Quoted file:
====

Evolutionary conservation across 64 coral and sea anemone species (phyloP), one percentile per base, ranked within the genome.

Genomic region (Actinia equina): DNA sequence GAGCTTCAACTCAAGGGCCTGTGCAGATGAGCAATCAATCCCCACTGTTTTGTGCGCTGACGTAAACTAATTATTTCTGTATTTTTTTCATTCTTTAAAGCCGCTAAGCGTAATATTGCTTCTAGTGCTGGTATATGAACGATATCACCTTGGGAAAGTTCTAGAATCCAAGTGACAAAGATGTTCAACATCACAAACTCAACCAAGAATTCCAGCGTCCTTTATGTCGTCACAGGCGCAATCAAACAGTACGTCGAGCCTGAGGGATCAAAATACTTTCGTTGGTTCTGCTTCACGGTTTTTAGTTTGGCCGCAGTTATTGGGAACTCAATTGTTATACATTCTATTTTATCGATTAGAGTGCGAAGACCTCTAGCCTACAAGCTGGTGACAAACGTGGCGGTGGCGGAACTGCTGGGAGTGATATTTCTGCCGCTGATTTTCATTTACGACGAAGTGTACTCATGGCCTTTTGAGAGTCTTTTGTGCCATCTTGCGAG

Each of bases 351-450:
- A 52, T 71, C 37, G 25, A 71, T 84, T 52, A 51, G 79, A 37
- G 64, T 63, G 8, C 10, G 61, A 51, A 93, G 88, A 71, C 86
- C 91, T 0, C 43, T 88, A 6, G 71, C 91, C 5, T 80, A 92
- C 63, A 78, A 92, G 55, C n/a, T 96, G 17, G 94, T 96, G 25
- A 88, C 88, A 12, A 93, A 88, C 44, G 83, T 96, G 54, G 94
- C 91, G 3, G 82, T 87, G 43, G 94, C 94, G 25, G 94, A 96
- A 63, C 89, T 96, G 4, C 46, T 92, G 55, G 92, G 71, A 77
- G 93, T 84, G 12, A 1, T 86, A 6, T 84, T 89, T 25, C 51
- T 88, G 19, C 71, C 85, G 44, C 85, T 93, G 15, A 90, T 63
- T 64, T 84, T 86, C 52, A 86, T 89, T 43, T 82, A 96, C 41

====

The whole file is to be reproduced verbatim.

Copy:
Evolutionary conservation across 64 coral and sea anemone species (phyloP), one percentile per base, ranked within the genome.

Genomic region (Actinia equina): DNA sequence GAGCTTCAACTCAAGGGCCTGTGCAGATGAGCAATCAATCCCCACTGTTTTGTGCGCTGACGTAAACTAATTATTTCTGTATTTTTTTCATTCTTTAAAGCCGCTAAGCGTAATATTGCTTCTAGTGCTGGTATATGAACGATATCACCTTGGGAAAGTTCTAGAATCCAAGTGACAAAGATGTTCAACATCACAAACTCAACCAAGAATTCCAGCGTCCTTTATGTCGTCACAGGCGCAATCAAACAGTACGTCGAGCCTGAGGGATCAAAATACTTTCGTTGGTTCTGCTTCACGGTTTTTAGTTTGGCCGCAGTTATTGGGAACTCAATTGTTATACATTCTATTTTATCGATTAGAGTGCGAAGACCTCTAGCCTACAAGCTGGTGACAAACGTGGCGGTGGCGGAACTGCTGGGAGTGATATTTCTGCCGCTGATTTTCATTTACGACGAAGTGTACTCATGGCCTTTTGAGAGTCTTTTGTGCCATCTTGCGAG

Each of bases 351-450:
- A 52, T 71, C 37, G 25, A 71, T 84, T 52, A 51, G 79, A 37
- G 64, T 63, G 8, C 10, G 61, A 51, A 93, G 88, A 71, C 86
- C 91, T 0, C 43, T 88, A 6, G 71, C 91, C 5, T 80, A 92
- C 63, A 78, A 92, G 55, C n/a, T 96, G 17, G 94, T 96, G 25
- A 88, C 88, A 12, A 93, A 88, C 44, G 83, T 96, G 54, G 94
- C 91, G 3, G 82, T 87, G 43, G 94, C 94, G 25, G 94, A 96
- A 63, C 89, T 96, G 4, C 46, T 92, G 55, G 92, G 71, A 77
- G 93, T 84, G 12, A 1, T 86, A 6, T 84, T 89, T 25, C 51
- T 88, G 19, C 71, C 85, G 44, C 85, T 93, G 15, A 90, T 63
- T 64, T 84, T 86, C 52, A 86, T 89, T 43, T 82, A 96, C 41